Then something happens. The reverb-drenched guitars are replaced with a pounding, rave-esque synth riff. There’s no way of sugar-coating it: Violet Cold has decided to incorporate EDM influence into blackgaze. Now you can see why I fear for the repercussions if, god-forbid, a purist was to hear this. Either way, it’s a strange (albeit brief) section of a fantastic title-track, and the pop-flavoured female vocals towards the end work wonders with the music, with the oud coming back to provide a layering riff to finish the song. It’s an interesting culmination of sounds, and proves Violet Cold is still very much dedicated to experimentation while still being soaring and melodic.
Next up is All Heroes Are Dead, which is something of a homage to Guliyev’s sounds of old, adopting a moodier tone, with the Middle-Eastern vocals taking point halfway through after a quiet post-rock passage, again rising into synth-tinged blackgaze towards the end. While it feels a bit like Violet Cold 101 (probably the last thing Guliyev wants, considering his love for experimentation), I would say it’s the most inoffensive out of the tracklist, feeling a bit like a bonus track from kOsmik more than anything.
Unfortunately, with the track Synergy, we hit a musical brick-wall. The track opens with chipmunk-autotuned vocals, reminding me of obnoxious drum-and-bass vocal verses more than anything else. This isn’t just a one-off passage, either; they crop up frequently throughout the entire track, making it something of a seven-minute endurance test for those of us who loathe vocals of this kind. With the utmost credit and respect to Violet Cold for making the attempt at fusing two highly opposing sounds, it pains me to say I can’t think of a single person enjoying this track. It’s too black metal (complete with shrill screams, blast-beats and all that jazz) to appeal to the rave crowd, and I can picture even the most open-minded metalhead finding the fusion of chipmunk vocals and extreme metal to be abominable. Sorry, Guliyev, but this was a stretch. There really are some sounds which just aren’t meant to go together. Being As An Ocean attempted something similar in 2017, fusing their melodic-hardcore sound with these same kinds of obnoxious vocals. It didn’t work then, and it certainly isn’t working now.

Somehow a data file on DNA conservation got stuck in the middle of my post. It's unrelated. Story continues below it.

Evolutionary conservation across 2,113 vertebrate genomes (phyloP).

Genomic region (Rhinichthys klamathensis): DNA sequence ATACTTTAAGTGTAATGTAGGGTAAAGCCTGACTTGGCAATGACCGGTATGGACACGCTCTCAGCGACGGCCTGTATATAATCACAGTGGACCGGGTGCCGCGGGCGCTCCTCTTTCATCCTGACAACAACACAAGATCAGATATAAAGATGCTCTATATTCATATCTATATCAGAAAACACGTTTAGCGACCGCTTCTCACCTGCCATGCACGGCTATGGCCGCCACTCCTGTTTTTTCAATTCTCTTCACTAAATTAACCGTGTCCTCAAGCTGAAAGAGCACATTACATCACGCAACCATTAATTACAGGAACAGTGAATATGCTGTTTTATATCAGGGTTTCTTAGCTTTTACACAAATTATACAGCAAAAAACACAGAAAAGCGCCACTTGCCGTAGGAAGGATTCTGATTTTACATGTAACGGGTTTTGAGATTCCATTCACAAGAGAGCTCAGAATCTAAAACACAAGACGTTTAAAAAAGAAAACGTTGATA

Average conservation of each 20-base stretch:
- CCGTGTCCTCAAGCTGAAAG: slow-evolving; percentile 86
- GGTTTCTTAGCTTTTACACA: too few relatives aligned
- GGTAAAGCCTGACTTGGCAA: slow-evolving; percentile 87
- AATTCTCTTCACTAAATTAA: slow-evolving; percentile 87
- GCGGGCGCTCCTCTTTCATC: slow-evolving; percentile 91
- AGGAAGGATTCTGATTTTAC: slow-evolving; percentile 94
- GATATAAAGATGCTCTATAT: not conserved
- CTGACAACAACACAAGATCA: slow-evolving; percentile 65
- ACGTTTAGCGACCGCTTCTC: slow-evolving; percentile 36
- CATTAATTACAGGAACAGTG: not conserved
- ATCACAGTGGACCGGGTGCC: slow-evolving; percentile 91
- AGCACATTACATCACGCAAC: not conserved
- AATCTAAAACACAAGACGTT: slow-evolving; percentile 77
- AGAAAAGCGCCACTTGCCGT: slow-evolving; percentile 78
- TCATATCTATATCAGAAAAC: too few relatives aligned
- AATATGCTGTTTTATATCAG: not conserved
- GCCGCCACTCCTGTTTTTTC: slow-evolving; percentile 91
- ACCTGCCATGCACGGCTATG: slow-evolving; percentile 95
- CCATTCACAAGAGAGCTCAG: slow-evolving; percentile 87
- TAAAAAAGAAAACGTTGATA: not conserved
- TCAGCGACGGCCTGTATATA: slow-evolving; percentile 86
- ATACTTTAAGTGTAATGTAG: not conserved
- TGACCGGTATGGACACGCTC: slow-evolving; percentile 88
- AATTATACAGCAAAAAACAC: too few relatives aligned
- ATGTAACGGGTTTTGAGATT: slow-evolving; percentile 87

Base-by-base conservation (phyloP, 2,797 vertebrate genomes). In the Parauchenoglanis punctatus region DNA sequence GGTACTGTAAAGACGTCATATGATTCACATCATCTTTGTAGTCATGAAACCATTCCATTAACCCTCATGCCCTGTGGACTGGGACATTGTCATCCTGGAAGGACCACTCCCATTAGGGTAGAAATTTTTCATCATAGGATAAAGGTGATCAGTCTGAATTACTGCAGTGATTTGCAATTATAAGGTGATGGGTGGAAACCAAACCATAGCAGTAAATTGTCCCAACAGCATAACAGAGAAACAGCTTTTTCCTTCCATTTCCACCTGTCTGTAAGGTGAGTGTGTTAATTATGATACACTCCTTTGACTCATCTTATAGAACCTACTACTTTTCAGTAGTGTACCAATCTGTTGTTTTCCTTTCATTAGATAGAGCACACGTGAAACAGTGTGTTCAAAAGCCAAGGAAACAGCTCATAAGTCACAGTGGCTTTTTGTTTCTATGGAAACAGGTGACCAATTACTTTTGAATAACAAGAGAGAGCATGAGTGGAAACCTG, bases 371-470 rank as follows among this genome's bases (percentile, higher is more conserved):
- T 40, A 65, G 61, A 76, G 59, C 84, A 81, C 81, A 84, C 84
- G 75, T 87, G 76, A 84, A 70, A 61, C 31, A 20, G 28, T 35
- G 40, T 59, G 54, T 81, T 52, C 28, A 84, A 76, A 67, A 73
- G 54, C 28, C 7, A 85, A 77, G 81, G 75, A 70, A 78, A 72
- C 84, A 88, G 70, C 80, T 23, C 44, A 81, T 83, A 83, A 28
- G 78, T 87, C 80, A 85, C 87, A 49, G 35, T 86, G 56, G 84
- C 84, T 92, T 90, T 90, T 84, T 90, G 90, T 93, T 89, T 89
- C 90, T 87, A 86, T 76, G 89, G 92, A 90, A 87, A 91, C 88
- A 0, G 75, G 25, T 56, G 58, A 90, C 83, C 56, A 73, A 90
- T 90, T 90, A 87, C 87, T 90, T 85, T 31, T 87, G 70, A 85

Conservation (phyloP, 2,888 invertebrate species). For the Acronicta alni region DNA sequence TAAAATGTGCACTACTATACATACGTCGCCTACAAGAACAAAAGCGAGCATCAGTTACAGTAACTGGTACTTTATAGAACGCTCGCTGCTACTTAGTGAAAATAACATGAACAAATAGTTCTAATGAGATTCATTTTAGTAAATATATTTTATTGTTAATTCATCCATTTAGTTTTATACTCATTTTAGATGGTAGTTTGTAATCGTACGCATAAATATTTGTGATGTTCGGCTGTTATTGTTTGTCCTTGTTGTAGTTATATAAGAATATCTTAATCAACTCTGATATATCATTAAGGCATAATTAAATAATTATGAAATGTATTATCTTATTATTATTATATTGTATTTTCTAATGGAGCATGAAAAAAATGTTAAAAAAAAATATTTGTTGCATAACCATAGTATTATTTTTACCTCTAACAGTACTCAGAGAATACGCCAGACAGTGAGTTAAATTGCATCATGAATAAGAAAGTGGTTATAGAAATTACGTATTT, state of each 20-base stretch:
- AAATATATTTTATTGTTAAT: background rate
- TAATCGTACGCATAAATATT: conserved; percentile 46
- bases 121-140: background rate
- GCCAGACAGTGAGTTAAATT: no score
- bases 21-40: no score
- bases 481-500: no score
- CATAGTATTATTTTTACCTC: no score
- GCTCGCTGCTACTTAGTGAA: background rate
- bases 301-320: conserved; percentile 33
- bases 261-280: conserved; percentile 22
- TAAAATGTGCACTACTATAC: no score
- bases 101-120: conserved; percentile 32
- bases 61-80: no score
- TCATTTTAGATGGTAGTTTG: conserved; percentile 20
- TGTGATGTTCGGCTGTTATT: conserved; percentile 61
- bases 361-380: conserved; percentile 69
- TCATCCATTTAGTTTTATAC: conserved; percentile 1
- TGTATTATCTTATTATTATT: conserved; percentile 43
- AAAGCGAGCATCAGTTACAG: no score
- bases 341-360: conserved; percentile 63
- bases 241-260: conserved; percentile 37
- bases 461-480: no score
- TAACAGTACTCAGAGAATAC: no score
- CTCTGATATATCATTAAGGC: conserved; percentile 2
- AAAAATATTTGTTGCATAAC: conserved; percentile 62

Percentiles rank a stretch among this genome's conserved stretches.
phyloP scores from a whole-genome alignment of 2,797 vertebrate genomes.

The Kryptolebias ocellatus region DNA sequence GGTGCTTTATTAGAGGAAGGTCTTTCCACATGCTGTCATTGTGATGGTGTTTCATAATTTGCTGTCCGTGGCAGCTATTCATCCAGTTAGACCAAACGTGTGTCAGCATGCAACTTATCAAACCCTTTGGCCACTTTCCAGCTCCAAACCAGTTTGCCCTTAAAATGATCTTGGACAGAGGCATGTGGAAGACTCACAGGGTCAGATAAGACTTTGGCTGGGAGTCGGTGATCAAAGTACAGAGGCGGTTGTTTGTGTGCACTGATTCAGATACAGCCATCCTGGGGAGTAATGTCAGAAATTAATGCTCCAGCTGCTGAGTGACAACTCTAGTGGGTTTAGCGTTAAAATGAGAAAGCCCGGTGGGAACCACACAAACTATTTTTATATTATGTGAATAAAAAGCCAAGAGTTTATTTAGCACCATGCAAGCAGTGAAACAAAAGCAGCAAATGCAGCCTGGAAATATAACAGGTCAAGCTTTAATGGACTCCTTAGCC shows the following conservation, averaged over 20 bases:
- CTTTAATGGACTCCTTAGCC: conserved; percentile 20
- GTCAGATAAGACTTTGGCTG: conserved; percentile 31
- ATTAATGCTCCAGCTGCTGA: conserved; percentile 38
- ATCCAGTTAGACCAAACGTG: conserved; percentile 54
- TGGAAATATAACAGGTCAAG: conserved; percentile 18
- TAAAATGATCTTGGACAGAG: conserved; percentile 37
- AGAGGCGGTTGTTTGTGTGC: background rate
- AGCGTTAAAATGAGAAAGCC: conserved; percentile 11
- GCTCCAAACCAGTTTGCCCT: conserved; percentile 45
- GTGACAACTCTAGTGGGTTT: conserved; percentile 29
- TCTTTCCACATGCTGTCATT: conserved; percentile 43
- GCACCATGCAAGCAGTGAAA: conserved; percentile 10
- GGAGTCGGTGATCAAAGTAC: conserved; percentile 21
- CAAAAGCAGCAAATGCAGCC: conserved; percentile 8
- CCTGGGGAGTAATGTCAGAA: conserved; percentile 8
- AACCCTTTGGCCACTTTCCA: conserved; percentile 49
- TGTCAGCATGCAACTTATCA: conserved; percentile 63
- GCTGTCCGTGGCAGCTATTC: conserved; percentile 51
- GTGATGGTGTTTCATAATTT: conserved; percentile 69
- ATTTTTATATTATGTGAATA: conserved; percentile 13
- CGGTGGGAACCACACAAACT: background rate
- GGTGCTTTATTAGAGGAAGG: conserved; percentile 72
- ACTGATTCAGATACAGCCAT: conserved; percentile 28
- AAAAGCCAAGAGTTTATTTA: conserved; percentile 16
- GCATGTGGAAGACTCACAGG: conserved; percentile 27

We follow-up with Battle Unicorn, which regrettably isn’t much better. The winding, trance-flavoured synths and similarly garbled, autotuned vocals that litter the first minute don’t provide much solace for our ears. We erupt again into Guliyev’s wailing blackgaze, but the transition just doesn’t work; moving from processed autotune into shrill, lo-fi screams can only remind me of the most abhorrent crunkcore of the 2000s. These elements are grating to the overall sound, so much so that I can barely mention anything else, perhaps showing this is a bit of a failed experiment. I feel Guliyev has backed himself into a corner, taken one challenge too many, deciding to mesh things together which no artist has been daring enough to do previously. While this is deserving of some praise in its own way, I feel (in this case) music artists didn’t attempt this because it probably shouldn’t be attempted, these two tracks now being the perfect case-study. I feel Guliyev has done his very best considering the size of the challenge, and it could’ve been a lot worse, but that isn’t saying much.